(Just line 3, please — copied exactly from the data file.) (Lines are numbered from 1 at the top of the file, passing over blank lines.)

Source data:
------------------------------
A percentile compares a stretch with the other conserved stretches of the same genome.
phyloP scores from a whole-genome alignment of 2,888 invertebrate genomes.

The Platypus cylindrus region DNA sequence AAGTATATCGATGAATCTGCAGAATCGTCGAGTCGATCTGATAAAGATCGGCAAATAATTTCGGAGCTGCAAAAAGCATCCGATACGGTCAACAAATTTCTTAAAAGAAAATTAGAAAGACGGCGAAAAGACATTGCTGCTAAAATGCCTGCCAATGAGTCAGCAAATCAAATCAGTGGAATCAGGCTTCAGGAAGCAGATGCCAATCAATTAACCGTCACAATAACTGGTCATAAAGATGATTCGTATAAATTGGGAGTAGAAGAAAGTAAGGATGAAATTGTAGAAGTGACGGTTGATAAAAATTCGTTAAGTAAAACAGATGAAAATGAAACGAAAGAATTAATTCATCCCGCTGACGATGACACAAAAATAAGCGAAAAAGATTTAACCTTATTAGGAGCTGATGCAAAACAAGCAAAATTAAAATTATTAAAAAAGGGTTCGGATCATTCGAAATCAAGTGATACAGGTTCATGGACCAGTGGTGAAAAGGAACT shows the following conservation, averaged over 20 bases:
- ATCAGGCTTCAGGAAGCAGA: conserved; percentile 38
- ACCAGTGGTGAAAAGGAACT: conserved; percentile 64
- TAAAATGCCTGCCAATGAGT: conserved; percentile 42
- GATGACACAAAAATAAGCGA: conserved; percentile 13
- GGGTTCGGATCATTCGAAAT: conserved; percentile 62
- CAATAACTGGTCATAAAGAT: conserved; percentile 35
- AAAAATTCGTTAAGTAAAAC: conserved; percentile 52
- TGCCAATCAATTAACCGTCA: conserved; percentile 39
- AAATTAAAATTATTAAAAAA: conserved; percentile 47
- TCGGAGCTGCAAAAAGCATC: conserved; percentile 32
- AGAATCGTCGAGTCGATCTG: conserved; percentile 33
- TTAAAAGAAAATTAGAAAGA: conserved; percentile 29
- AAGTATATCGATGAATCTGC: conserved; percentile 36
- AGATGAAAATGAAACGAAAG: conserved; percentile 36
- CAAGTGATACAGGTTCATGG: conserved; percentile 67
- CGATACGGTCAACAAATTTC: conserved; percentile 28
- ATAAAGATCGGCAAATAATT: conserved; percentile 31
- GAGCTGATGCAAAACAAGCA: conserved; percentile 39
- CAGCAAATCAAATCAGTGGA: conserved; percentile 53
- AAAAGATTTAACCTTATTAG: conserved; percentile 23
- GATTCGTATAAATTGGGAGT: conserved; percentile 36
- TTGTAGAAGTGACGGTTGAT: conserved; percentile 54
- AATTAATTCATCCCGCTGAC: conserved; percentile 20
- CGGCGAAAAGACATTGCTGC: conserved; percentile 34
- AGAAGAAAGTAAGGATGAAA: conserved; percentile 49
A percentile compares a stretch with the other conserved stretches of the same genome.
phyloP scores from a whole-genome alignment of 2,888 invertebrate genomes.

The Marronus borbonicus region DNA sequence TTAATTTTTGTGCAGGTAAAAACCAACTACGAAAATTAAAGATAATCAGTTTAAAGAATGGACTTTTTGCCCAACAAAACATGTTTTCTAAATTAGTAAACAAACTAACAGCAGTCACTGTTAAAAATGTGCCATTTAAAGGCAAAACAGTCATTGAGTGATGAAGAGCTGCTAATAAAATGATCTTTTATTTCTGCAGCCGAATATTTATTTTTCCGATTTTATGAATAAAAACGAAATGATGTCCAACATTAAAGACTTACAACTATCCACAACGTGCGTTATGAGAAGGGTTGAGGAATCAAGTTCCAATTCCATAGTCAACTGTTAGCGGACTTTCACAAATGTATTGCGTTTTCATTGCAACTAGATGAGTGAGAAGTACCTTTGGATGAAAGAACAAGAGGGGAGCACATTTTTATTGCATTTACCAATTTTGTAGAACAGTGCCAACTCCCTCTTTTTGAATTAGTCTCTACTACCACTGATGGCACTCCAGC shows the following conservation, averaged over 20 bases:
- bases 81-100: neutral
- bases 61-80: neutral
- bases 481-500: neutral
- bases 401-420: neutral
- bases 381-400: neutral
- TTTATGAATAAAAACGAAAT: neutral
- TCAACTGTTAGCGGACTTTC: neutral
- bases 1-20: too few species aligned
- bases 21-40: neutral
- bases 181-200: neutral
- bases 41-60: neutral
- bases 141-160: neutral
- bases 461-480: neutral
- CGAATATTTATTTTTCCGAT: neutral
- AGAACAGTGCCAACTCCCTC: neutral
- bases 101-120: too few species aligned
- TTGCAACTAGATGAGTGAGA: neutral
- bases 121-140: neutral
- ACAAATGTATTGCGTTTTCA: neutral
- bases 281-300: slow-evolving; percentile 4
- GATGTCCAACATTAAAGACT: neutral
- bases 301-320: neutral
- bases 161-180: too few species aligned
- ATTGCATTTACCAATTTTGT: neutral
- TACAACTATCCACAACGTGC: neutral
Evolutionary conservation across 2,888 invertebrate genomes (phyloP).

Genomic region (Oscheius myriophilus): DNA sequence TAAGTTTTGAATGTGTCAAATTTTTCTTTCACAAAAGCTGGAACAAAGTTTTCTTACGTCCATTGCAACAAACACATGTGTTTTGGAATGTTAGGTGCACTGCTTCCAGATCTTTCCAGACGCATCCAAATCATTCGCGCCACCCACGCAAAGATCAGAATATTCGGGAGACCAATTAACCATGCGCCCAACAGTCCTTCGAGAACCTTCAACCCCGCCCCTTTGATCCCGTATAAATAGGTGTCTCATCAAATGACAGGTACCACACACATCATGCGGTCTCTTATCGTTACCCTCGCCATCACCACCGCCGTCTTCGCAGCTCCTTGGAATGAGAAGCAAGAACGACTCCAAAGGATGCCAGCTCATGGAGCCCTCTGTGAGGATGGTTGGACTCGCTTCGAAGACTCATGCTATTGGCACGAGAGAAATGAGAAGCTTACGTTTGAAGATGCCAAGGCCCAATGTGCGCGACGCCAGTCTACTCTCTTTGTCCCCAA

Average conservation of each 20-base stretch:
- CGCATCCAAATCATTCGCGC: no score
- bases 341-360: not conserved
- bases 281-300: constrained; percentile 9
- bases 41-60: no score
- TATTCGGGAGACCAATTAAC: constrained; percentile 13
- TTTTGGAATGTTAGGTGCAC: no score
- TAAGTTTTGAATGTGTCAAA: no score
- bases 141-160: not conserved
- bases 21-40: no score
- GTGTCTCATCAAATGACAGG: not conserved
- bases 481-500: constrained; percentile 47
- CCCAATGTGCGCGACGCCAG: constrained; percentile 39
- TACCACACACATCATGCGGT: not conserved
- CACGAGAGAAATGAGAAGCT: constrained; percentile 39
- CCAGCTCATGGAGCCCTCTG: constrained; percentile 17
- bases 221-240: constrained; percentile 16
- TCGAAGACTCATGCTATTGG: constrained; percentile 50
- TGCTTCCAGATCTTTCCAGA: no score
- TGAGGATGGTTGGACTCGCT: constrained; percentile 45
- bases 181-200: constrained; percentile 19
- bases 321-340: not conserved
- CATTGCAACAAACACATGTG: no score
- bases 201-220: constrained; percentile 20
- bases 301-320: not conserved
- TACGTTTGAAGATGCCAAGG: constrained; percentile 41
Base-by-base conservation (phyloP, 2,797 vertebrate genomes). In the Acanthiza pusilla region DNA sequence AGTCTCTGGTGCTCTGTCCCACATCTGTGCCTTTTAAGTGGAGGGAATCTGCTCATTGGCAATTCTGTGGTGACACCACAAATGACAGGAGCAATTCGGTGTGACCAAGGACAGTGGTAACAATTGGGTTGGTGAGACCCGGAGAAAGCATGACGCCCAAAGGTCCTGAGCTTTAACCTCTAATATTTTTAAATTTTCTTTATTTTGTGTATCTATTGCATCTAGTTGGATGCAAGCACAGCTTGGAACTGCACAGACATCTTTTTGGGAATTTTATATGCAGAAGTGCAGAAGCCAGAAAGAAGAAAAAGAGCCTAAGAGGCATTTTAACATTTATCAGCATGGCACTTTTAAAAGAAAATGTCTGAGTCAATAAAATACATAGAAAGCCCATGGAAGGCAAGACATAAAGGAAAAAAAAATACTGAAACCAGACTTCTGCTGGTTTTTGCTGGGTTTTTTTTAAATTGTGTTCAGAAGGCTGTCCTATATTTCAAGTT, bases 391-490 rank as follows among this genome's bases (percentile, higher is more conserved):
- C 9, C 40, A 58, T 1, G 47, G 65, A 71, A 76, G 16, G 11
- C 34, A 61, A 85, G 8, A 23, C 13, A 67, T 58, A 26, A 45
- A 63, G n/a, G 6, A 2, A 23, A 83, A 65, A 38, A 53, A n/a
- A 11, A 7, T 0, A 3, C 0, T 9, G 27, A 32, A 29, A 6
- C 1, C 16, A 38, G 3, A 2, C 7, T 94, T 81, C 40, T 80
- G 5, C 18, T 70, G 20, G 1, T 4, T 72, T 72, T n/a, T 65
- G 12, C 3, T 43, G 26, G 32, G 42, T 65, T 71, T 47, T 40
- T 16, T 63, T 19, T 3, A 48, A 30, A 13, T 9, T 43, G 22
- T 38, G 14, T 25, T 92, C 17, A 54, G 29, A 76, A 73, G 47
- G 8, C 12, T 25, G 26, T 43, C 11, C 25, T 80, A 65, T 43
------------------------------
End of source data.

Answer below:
The Platypus cylindrus region DNA sequence AAGTATATCGATGAATCTGCAGAATCGTCGAGTCGATCTGATAAAGATCGGCAAATAATTTCGGAGCTGCAAAAAGCATCCGATACGGTCAACAAATTTCTTAAAAGAAAATTAGAAAGACGGCGAAAAGACATTGCTGCTAAAATGCCTGCCAATGAGTCAGCAAATCAAATCAGTGGAATCAGGCTTCAGGAAGCAGATGCCAATCAATTAACCGTCACAATAACTGGTCATAAAGATGATTCGTATAAATTGGGAGTAGAAGAAAGTAAGGATGAAATTGTAGAAGTGACGGTTGATAAAAATTCGTTAAGTAAAACAGATGAAAATGAAACGAAAGAATTAATTCATCCCGCTGACGATGACACAAAAATAAGCGAAAAAGATTTAACCTTATTAGGAGCTGATGCAAAACAAGCAAAATTAAAATTATTAAAAAAGGGTTCGGATCATTCGAAATCAAGTGATACAGGTTCATGGACCAGTGGTGAAAAGGAACT shows the following conservation, averaged over 20 bases: